Wound Care for Cats: What You Need to Know
Wound Care for Cats: What You Need to Know
How to Treat a Wound
Wound Care for Cats: What You Need to Know: Cats, like any other animal, are prone to minor injuries. Many wounds, bruises, and abrasions (scrapes) are not hazardous and heal rapidly. Other wounds may require sutures and more immediate emergency care.
What to Look out For
Fresh wounds typically exhibit one or more of the following characteristics:
Hair is missing
Skin that has been cut, scratched or torn
Tenderness or discomfort
If a fresh wound is not seen, it can grow infected. In addition to swelling and discomfort, you may have the following symptoms:
- The wound’s discharge (pus)
- Affections (a collection of pus under the skin)) and the hole in the skin that results when the abscess ruptures and drains
- Fever symptoms (e.g., lethargy and ears that feel hot to the touch)
The Root Cause
Wounds can result from being hit or bumped by hard or sharp objects, dodging cars, being attacked by animals, or other risks.
Your cat will ultimately define what you can accomplish at home. You may only be able to wrap your cat in a towel or place him in a carrier and take him straight to the clinic.
However, if your cat allows it, you may do a few things, particularly if going to your veterinarian takes some time.
Applying direct pressure to a bleeding cut is the most effective approach to halt it.
After covering the incision with sterile gauze or a clean towel, apply pressure to it.
It may take 5 to 10 minutes for the bleeding to stop. When this happens, tape the gauze in place since removing it may cause the clot to dissolve and the bleeding to restart.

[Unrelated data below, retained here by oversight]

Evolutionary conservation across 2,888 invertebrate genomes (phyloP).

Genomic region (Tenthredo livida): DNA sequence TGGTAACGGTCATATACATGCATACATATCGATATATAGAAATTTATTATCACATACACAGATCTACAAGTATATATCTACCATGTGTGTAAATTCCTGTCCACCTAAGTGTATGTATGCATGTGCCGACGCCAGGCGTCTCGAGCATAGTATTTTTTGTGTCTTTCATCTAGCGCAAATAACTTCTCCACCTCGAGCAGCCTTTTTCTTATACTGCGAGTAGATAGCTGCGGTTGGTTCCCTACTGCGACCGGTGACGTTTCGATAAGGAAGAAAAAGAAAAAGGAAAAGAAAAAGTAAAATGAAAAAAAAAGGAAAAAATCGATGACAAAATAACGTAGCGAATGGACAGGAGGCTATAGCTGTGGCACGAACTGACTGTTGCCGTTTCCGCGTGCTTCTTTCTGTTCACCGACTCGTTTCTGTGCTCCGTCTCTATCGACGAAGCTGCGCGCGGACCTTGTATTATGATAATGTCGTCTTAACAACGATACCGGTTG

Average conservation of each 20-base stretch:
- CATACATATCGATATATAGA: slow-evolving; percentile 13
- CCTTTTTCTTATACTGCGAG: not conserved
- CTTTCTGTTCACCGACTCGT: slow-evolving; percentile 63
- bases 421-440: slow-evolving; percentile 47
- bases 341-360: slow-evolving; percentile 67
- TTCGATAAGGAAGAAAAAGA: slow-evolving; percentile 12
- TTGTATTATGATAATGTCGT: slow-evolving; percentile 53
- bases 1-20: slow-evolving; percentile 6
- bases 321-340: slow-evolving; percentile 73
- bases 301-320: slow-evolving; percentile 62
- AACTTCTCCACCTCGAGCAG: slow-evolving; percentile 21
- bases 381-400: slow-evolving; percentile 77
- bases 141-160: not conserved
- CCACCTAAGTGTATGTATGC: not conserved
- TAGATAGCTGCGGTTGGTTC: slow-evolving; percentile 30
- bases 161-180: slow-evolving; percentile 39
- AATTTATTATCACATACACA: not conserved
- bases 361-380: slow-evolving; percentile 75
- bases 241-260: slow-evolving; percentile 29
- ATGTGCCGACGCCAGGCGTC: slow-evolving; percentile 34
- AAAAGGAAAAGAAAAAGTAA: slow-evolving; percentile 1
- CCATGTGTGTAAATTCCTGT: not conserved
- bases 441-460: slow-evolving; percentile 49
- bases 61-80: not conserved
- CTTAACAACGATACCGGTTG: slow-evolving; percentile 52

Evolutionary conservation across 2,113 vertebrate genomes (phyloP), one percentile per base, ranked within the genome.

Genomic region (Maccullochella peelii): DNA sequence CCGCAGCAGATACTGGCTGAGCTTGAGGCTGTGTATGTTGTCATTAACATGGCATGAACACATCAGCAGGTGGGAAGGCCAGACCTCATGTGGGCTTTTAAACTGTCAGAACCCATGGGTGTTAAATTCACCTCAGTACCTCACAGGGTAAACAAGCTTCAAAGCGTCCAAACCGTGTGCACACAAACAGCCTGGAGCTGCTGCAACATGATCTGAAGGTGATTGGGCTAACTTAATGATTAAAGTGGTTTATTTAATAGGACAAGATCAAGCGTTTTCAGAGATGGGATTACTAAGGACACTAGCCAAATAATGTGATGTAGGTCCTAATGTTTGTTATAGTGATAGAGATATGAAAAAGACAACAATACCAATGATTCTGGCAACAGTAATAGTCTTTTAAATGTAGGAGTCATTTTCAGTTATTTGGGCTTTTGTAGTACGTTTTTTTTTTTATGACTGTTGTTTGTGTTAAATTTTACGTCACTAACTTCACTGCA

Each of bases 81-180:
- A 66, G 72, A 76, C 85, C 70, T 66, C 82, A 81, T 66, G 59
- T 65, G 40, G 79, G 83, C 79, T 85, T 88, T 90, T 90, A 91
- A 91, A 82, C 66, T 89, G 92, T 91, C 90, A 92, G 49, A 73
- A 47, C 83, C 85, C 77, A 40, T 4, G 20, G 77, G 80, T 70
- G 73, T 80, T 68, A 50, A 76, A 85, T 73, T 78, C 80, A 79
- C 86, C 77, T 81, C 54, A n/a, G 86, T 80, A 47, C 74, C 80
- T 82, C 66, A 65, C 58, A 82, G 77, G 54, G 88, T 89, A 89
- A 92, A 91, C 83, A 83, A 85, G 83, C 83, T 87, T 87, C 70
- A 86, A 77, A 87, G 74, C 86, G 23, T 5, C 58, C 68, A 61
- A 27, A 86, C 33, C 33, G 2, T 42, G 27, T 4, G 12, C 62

Look for any more wounds.
If there is no bleeding and the cut (laceration) or abrasion (graze) appears small, clean the wound. Gently clean the wound with an antiseptic solution or plain water, then flush the solution over the wound’s surface with a syringe or similar equipment.
Diluting concentrated store-bought solutions containing the active ingredient povidone-iodine or chlorhexidine diacetate yields antiseptic solutions.
Because they induce tissue damage, alcohol and hydrogen peroxide should not be used on wounds. Povidone should be diluted to the consistency of weak tea, and chlorhexidine should be diluted to the consistency of pale blue.
If the laceration is long or deep, or if it is a puncture wound, clean the edges as described above, but do not aggravate the incision. Allow the veterinarian to take care of it.
Take your cat to the vet after you’ve done everything you can.
Your veterinarian will examine your cat thoroughly and assess any wounds that are identified. Your cat will also be examined for any symptoms of the disease. The cat’s hair must be shaved for a comprehensive examination. X-rays may be required for some wounds. The test may also necessitate sedation.
Treatment’s key goals are to prevent infection and speed healing. Different sorts of wounds demand different techniques to achieve these objectives. In most cases, sedation or anesthetic will be required to heal the wounds safely and painlessly.
For minor scrapes and cuts, a thorough washing and sometimes a little skin adhesive to hold the wound borders together is usually all that is required.
Prolonged and deep wounds require careful cleaning to ensure there are no foreign bodies in the wound, as well as a complete assessment to determine the degree of injury.